For this first assignment, I didn’t deviate too far from this course’s title: MAGIC WINDOWS
I thought it would be interesting to try to alter the perception of space to teleport from within the inside of a room. I tried changing the scenery of the outside world by projecting live video feed from Tokyo, onto the inside of a window from my friend’s place in the East Village. After spending all of January hanging around Shibuya, this is the place I wanted to be teleported to the most, so I found this live webcam feed of Shibuya crossing:
and taped white paper onto the glass to project onto:
After tweaking around MadMapper for a bit:
I also thought it would be cool to project the actual street view in the East Village back onto the window, so you could still get the real view of the street while having the window fully covered up and private. I hooked up a webcam to look onto the street corner, and since the night scene matched the lighting on the inside, it looked kind of uncanny; there was some pixelation because I had to blow up the video feed in MadMapper to fit the perspective, but I rather like the effect:
In thinking about integrating these two ideas and about possible futures of mixed reality, I started mocking up what it might look like to have someone call from overseas and have the room transform to that place’s time and atmosphere. Though the clip below doesn’t fully illustrate it, the idea is that when my mum in Tokyo calls, the window would change to the Shibuya crossing scene to heighten the sense of connection – a magic window 🙂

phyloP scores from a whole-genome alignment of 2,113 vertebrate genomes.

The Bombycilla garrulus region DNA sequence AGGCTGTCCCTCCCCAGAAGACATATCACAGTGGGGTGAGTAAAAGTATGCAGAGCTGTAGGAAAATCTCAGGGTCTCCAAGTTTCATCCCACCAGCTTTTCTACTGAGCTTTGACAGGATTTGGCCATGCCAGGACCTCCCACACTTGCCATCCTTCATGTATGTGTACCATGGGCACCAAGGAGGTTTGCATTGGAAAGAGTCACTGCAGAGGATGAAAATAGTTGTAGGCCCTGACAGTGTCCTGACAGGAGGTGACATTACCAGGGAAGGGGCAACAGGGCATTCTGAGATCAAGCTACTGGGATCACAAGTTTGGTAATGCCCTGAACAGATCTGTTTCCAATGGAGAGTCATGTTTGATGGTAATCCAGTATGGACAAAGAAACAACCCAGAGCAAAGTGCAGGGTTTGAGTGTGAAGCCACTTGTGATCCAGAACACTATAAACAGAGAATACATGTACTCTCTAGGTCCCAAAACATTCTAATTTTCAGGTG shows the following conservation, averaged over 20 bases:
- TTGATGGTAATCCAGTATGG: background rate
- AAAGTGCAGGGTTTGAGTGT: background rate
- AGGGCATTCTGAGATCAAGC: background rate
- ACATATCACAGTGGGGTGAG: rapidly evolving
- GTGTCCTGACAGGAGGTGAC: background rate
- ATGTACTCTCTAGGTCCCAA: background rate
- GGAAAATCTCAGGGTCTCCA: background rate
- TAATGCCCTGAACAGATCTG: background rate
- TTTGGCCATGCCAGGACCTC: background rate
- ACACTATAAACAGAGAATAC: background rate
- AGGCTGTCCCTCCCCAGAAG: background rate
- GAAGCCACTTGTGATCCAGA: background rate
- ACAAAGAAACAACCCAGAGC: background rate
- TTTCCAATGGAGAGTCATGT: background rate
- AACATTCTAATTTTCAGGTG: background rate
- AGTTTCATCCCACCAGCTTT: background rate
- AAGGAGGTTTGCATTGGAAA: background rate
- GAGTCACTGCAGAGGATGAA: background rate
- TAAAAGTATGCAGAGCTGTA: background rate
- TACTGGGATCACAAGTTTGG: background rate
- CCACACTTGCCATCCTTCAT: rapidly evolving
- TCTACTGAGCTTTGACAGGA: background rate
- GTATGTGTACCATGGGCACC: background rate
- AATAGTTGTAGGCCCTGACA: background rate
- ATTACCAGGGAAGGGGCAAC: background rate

Finally, for a GIF that best fits me, here’s a representation of my beloved cats Uni & Schnitzel in my bed:
So happy I finally know how to set up the oculus on my own! This is something that I’ve seen done many times but have been too intimidated to try and seems like a breakthrough! The Rift was surprisingly easy to set up with Haiyi from class- we never got the remote to work, but the controllers were working fine. At one point, the MSI restarted without warning, and when we booted everything back up, I realized there was no way to skip ahead through the experience to get to the crash point, which would’ve been useful.
I tried a few experiences including, “Dear Angelica”, “Henry”, and Google Earth VR, which were all very different stylistically. The storyline in “Dear Angelica” was so heartfelt, with a subject matter that’s highly personal and relatable at the same time. The aesthetic reminds me of tiltbrush strokes and it was nice to float in space among words. The elements would also fade away if I got too close, which felt really elegant and natural. The tone reminds me of “Notes On Blindness”, both in its narration and illumination of certain parts of the scenes. “Henry”, on the other hand, felt a bit more like a kid’s film was adapted to a VR movie, and I didn’t leave the experience feeling like I fully understood why I was there. Google Earth VR seems like a natural extension of the browser version- soaring through the tops of buildings was really cool, and the point of view while floating felt hyperreal or game engine-like, especially with the sound effects. Scanning the Earth is conceptually a crazy idea, and beyond its entertainment value I’m sure there are a ton of practical applications for it. For me though, it holds up as an experience on its own, and the ability to click through to different cities felt like a narrative in its own way.
I read somewhere that VR experiences are stored and last in your memory in the same way that real memories are, and whether or not that’s true, “Dear Angelica” and Google Earth VR are definitely lasting in my mind in a visceral way. Overall, it was really nice to see a range of experiences, and I feel so much more excited about trying out more, now that setting it up isn’t such a scary thought!